On Saturday, four days after the giant panda cub was named the winner of the Summer Showdown, Bao Bao began climbing her first tree as a one-year-old. But once she smelled her special birthday treat, she climbed back down to investigate. Below the tree were three bamboo shoots with honey at their bases and hand-painted posters labeled “Long Life,” “Good Health” and “Many Cubs.” Bao Bao first approached “Long Life,” sniffing the honey and pawing at the poster. Dozens of reporters watched her decide between the three bamboo shoots, and later, hundreds of fans wearing paper Bao Bao hats came over to see the birthday girl.
The National Zoo and the Embassy of the People’s Republic of China celebrated the giant panda’s birthday with a Zhuazhou (dra JO) ceremony, a Chinese tradition for first birthdays. During the ceremony, the baby chooses between three items, each symbolic and foretelling of the baby’s future.
“Bao Bao’s an important ambassador for saving species,” said National Zoo Director Dennis Kelly. Giant pandas have been on the International Union for Conservation of Nature’s endangered species list for the past quarter-century. The World Wildlife Fund—which uses the giant panda as its logo—says just 1,600 remain in the wild.
Giant pandas are native to China. The National Zoo’s first pandas were gifts to President Nixon from the Chinese government following his historical 1972 trip there. Currently, there are about 15 pandas held by four zoos in the United States. The National Zoo has three—Bao Bao, which means “precious” or “treasure,” plus her parents Mei Xiang and Tian Tian. Bao Bao was born at the National Zoo August 23, 2013, and will go to China when she turns four years old.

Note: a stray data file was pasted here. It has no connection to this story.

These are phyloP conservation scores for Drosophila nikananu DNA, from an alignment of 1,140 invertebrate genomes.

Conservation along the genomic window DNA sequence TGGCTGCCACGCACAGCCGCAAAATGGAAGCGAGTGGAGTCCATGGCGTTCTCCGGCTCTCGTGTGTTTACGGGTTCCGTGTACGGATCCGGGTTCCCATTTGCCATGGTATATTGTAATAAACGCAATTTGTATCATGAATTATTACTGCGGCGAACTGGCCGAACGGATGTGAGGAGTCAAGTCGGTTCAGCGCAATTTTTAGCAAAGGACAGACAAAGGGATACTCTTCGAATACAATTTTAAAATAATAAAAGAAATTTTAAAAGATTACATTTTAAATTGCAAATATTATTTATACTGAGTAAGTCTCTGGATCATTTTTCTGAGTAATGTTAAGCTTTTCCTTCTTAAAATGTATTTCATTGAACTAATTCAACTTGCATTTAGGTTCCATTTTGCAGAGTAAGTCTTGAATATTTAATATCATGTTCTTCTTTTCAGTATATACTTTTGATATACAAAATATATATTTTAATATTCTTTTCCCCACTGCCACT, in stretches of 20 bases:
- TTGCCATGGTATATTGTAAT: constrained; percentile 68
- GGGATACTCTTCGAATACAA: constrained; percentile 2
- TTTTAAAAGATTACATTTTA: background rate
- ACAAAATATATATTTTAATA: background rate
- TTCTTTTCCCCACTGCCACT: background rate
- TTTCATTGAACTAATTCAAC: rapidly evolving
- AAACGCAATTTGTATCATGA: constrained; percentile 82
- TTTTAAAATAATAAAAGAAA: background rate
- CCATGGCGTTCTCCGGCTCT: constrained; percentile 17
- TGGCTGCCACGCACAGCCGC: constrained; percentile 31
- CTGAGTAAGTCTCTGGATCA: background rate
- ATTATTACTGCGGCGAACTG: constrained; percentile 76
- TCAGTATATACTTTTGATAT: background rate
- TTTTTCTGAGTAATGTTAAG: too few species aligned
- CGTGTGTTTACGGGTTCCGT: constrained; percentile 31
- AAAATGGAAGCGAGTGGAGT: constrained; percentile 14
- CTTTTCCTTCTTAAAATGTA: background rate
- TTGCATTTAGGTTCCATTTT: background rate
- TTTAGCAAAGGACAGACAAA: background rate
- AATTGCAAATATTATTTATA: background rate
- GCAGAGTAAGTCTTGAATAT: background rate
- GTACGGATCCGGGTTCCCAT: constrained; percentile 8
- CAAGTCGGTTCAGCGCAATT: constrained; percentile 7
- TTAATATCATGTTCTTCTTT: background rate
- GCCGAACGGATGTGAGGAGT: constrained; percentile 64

Bao Bao chose "Long Life" at her birthday celebration on Saturday. Her keepers placed honey at the base of three bamboo shoots.
In honor of Bao Bao's birthday celebration, the Chinese Embassy served dandan (dahn dahn) noodles, a dish from the Sichuan Province, home to giant pandas.
In addition to a black and white birthday cake on Saturday, (chocolate on the inside and vanilla icing on the outside), the Chinese Embassy served dandan (dahn dahn) noodles, a Chinese tradition and one of Kelly’s favorites. While eating, Kelly chatted with Chinese Ambassador Cui Tiankai. “I asked why a long noodle and he said it represents a long life,” Kelly said. “It might be more healthy than birthday cake.”
“This is a living example of our cooperation,” Tiankai said about Bao Bao’s contribution to Chinese-American relations. “This is also a very good example [of] what kind of accomplishment we could have if we are really working together.”
Despite light rain, by 9:30 a.m. more than 300 people were waiting in line to see the little 44-pound panda cub. “She tends to get a lot of attention,” said animal keeper Marty Dearie, a clear understatement.
National Zoo Director Dennis Kelly and Chinese Ambassador Cui Tiankai ate noodles and spoke about preserving endangered species like China's giant pandas at Bao Bao's birthday celebration. (Max Kutner)
Hundreds of people lined up on Saturday to celebrate Bao Bao's first birthday. Some of them ate a black and white cake. (Max Kutner)
One of the first people in line was Barbara Barron, a 73-year-old D.C. native and a veteran of the National Guard. Barron had arrived at the Zoo at 5 a.m. “My friends say, ‘You are obsessed with those animals,’” Barron said. “How can you not love the animal?” She dressed like Bao Bao for the occasion, wearing black and white, including earrings and nail polish. She is planning a trip to China to see more pandas.
Nicole MacCorkle, also an animal keeper, says that milestones from Bao Bao’s first year include her first steps and the first time she left the den. And on Saturday, the panda was putting on a show. “She must know it’s her birthday because she’s being a character,” MacCorkle said.